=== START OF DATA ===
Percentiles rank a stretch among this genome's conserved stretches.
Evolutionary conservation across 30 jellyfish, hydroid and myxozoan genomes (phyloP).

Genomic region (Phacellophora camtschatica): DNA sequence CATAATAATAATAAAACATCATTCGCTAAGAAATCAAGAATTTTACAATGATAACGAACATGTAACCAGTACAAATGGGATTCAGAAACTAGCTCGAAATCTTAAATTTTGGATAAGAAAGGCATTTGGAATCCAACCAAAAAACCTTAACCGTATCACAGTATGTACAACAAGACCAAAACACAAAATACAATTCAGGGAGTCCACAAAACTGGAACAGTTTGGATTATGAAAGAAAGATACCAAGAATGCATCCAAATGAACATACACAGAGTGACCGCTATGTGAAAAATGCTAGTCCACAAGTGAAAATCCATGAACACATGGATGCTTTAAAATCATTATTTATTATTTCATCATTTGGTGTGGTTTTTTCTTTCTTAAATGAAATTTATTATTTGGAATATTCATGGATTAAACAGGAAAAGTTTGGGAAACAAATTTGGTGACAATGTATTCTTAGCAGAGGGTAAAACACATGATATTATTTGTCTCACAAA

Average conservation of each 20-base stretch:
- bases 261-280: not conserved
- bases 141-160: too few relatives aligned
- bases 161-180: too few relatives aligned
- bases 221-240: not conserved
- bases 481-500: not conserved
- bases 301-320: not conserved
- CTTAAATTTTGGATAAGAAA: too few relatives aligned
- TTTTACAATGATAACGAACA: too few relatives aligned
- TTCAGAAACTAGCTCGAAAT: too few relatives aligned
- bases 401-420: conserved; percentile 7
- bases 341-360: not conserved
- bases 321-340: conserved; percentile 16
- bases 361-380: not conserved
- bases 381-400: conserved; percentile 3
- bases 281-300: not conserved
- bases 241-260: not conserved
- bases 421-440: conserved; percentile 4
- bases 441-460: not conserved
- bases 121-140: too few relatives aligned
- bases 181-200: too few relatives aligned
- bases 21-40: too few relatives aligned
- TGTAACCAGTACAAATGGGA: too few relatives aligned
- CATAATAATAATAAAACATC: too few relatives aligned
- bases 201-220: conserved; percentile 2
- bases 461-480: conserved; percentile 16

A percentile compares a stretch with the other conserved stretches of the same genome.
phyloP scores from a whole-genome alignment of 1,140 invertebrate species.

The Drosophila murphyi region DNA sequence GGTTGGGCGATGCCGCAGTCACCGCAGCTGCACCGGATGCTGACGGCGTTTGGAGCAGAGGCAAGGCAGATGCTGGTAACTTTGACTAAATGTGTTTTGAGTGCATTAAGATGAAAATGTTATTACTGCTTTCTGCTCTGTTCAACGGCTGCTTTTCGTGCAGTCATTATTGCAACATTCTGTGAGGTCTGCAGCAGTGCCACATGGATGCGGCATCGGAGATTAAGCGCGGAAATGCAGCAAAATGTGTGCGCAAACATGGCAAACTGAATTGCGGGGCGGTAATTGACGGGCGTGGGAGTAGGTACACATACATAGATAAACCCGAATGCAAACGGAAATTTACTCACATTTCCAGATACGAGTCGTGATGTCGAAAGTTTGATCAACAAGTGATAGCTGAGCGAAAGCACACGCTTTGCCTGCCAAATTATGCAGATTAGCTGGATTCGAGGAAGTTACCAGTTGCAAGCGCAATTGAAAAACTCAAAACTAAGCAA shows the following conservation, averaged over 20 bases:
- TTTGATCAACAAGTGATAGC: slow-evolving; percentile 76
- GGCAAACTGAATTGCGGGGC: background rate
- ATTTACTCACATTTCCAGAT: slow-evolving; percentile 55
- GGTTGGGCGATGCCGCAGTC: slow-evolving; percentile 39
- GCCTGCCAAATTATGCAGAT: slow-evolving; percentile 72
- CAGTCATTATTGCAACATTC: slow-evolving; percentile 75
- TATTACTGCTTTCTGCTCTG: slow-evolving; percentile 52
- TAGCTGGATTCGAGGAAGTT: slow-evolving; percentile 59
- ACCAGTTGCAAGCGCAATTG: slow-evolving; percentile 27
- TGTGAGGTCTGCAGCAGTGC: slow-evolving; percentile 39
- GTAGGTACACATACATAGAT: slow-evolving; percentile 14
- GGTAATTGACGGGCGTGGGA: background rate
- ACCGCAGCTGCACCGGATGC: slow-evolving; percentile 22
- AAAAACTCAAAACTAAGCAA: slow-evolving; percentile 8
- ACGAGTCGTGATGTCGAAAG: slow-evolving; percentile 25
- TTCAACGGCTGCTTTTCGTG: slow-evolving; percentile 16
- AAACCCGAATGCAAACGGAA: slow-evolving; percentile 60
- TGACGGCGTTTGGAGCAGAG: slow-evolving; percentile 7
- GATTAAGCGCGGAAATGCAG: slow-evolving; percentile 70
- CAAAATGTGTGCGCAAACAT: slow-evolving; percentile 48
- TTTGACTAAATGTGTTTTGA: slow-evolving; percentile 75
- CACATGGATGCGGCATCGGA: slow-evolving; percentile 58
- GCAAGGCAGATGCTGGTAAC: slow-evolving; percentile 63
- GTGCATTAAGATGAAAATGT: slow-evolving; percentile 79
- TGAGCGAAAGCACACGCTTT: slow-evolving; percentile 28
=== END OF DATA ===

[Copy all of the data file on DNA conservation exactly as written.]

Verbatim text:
Percentiles rank a stretch among this genome's conserved stretches.
Evolutionary conservation across 30 jellyfish, hydroid and myxozoan genomes (phyloP).

Genomic region (Phacellophora camtschatica): DNA sequence CATAATAATAATAAAACATCATTCGCTAAGAAATCAAGAATTTTACAATGATAACGAACATGTAACCAGTACAAATGGGATTCAGAAACTAGCTCGAAATCTTAAATTTTGGATAAGAAAGGCATTTGGAATCCAACCAAAAAACCTTAACCGTATCACAGTATGTACAACAAGACCAAAACACAAAATACAATTCAGGGAGTCCACAAAACTGGAACAGTTTGGATTATGAAAGAAAGATACCAAGAATGCATCCAAATGAACATACACAGAGTGACCGCTATGTGAAAAATGCTAGTCCACAAGTGAAAATCCATGAACACATGGATGCTTTAAAATCATTATTTATTATTTCATCATTTGGTGTGGTTTTTTCTTTCTTAAATGAAATTTATTATTTGGAATATTCATGGATTAAACAGGAAAAGTTTGGGAAACAAATTTGGTGACAATGTATTCTTAGCAGAGGGTAAAACACATGATATTATTTGTCTCACAAA

Average conservation of each 20-base stretch:
- bases 261-280: not conserved
- bases 141-160: too few relatives aligned
- bases 161-180: too few relatives aligned
- bases 221-240: not conserved
- bases 481-500: not conserved
- bases 301-320: not conserved
- CTTAAATTTTGGATAAGAAA: too few relatives aligned
- TTTTACAATGATAACGAACA: too few relatives aligned
- TTCAGAAACTAGCTCGAAAT: too few relatives aligned
- bases 401-420: conserved; percentile 7
- bases 341-360: not conserved
- bases 321-340: conserved; percentile 16
- bases 361-380: not conserved
- bases 381-400: conserved; percentile 3
- bases 281-300: not conserved
- bases 241-260: not conserved
- bases 421-440: conserved; percentile 4
- bases 441-460: not conserved
- bases 121-140: too few relatives aligned
- bases 181-200: too few relatives aligned
- bases 21-40: too few relatives aligned
- TGTAACCAGTACAAATGGGA: too few relatives aligned
- CATAATAATAATAAAACATC: too few relatives aligned
- bases 201-220: conserved; percentile 2
- bases 461-480: conserved; percentile 16

A percentile compares a stretch with the other conserved stretches of the same genome.
phyloP scores from a whole-genome alignment of 1,140 invertebrate species.

The Drosophila murphyi region DNA sequence GGTTGGGCGATGCCGCAGTCACCGCAGCTGCACCGGATGCTGACGGCGTTTGGAGCAGAGGCAAGGCAGATGCTGGTAACTTTGACTAAATGTGTTTTGAGTGCATTAAGATGAAAATGTTATTACTGCTTTCTGCTCTGTTCAACGGCTGCTTTTCGTGCAGTCATTATTGCAACATTCTGTGAGGTCTGCAGCAGTGCCACATGGATGCGGCATCGGAGATTAAGCGCGGAAATGCAGCAAAATGTGTGCGCAAACATGGCAAACTGAATTGCGGGGCGGTAATTGACGGGCGTGGGAGTAGGTACACATACATAGATAAACCCGAATGCAAACGGAAATTTACTCACATTTCCAGATACGAGTCGTGATGTCGAAAGTTTGATCAACAAGTGATAGCTGAGCGAAAGCACACGCTTTGCCTGCCAAATTATGCAGATTAGCTGGATTCGAGGAAGTTACCAGTTGCAAGCGCAATTGAAAAACTCAAAACTAAGCAA shows the following conservation, averaged over 20 bases:
- TTTGATCAACAAGTGATAGC: slow-evolving; percentile 76
- GGCAAACTGAATTGCGGGGC: background rate
- ATTTACTCACATTTCCAGAT: slow-evolving; percentile 55
- GGTTGGGCGATGCCGCAGTC: slow-evolving; percentile 39
- GCCTGCCAAATTATGCAGAT: slow-evolving; percentile 72
- CAGTCATTATTGCAACATTC: slow-evolving; percentile 75
- TATTACTGCTTTCTGCTCTG: slow-evolving; percentile 52
- TAGCTGGATTCGAGGAAGTT: slow-evolving; percentile 59
- ACCAGTTGCAAGCGCAATTG: slow-evolving; percentile 27
- TGTGAGGTCTGCAGCAGTGC: slow-evolving; percentile 39
- GTAGGTACACATACATAGAT: slow-evolving; percentile 14
- GGTAATTGACGGGCGTGGGA: background rate
- ACCGCAGCTGCACCGGATGC: slow-evolving; percentile 22
- AAAAACTCAAAACTAAGCAA: slow-evolving; percentile 8
- ACGAGTCGTGATGTCGAAAG: slow-evolving; percentile 25
- TTCAACGGCTGCTTTTCGTG: slow-evolving; percentile 16
- AAACCCGAATGCAAACGGAA: slow-evolving; percentile 60
- TGACGGCGTTTGGAGCAGAG: slow-evolving; percentile 7
- GATTAAGCGCGGAAATGCAG: slow-evolving; percentile 70
- CAAAATGTGTGCGCAAACAT: slow-evolving; percentile 48
- TTTGACTAAATGTGTTTTGA: slow-evolving; percentile 75
- CACATGGATGCGGCATCGGA: slow-evolving; percentile 58
- GCAAGGCAGATGCTGGTAAC: slow-evolving; percentile 63
- GTGCATTAAGATGAAAATGT: slow-evolving; percentile 79
- TGAGCGAAAGCACACGCTTT: slow-evolving; percentile 28